Murine TRAIL (TNF-related apoptosis inducing ligand) expression induced by T cell activation is blocked by rapamycin, cyclosporin A, and inhibitors of phosphatidylinositol 3-kinase, protein kinase C, and protein tyrosine kinases: evidence for TRAIL induction via the T cell receptor signaling pathway

B L Musgrave, T Phu, J J Butler, A P Makrigiannis, D W Hoskin
Experimental Cell Research 1999 October 10, 252 (1): 96-103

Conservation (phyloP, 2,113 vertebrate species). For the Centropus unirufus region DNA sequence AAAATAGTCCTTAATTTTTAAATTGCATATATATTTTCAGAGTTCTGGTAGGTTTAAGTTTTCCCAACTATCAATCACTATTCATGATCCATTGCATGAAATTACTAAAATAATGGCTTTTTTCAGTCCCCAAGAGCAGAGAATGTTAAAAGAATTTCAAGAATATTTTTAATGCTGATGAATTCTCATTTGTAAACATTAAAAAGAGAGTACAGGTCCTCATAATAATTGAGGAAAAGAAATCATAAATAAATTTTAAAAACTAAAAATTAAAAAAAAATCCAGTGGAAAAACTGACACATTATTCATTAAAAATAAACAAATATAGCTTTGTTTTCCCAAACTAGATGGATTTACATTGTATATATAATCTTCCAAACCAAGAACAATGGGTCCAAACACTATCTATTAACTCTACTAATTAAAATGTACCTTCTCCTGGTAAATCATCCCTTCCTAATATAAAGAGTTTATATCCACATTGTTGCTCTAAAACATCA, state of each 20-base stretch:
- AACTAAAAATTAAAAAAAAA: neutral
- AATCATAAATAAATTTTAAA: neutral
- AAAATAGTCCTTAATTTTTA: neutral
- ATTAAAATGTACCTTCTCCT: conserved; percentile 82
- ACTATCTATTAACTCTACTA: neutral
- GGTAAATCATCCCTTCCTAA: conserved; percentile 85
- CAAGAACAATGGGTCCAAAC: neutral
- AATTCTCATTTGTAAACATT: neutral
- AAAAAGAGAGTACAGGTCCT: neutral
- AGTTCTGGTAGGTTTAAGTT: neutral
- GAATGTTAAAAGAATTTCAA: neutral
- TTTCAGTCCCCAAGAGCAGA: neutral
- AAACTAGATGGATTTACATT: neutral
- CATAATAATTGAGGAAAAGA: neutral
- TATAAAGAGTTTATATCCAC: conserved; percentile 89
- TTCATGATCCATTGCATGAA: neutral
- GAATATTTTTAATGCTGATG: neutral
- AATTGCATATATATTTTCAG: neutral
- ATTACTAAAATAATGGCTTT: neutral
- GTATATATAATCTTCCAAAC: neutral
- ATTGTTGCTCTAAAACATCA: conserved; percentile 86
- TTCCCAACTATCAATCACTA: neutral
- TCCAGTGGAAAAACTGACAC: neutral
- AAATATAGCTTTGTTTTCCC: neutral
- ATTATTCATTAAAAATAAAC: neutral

TRAIL (TNF-related apoptosis inducing ligand), like other members of the TNF family of proteins, is able to induce apoptosis in sensitive target cells. Recently, cell-surface TRAIL has been shown to be expressed by activated human and mouse T lymphocytes, raising the possibility that TRAIL might be involved in T cell-mediated cytotoxicity and/or immune regulation. In the present study we show by semiquantitative reverse transcriptase polymerase chain reaction (RT-PCR) analysis that activated, but not resting, mouse T cells express abundant TRAIL mRNA. TRAIL transcripts were detectable within 4 h of T cell activation. A panel of pharmacologic inhibitors was used to investigate the signal transduction pathways involved in TRAIL gene induction following T lymphocyte activation. TRAIL gene expression was sensitive to the src-like protein tyrosine kinase (PTK) inhibitor herbimycin A, as well as the more general PTK inhibitor genistein, suggesting the involvement of a src family PTK. The PKC inhibitors staurosporine and calphostin C, and the phosphatidylinositol 3-kinase (PI3-K) inhibitors wortmannin and LY294002, also prevented TRAIL mRNA transcription by activated T cells, indicating a role for PKC and PI3-K. In addition, TRAIL induction was inhibited by cyclosporin A, implicating the Ca(2+)/calmodulin-dependent protein phosphatase calcineurin. TRAIL expression was also blocked by rapamycin, which inhibits p70 S6 kinase involved in CD28 and interleukin (IL)-2 receptor signaling. However, TRAIL mRNA expression was not induced by IL-2, suggesting that TRAIL gene induction is not coupled to the IL-2 receptor. Data obtained by RT-PCR were confirmed at the protein level by immunoblotting with TRAIL-specific antibody. We conclude that TRAIL gene induction is initiated through a T cell receptor-associated signaling pathway similar to that responsible for the expression of cytokine genes such as IL-2.

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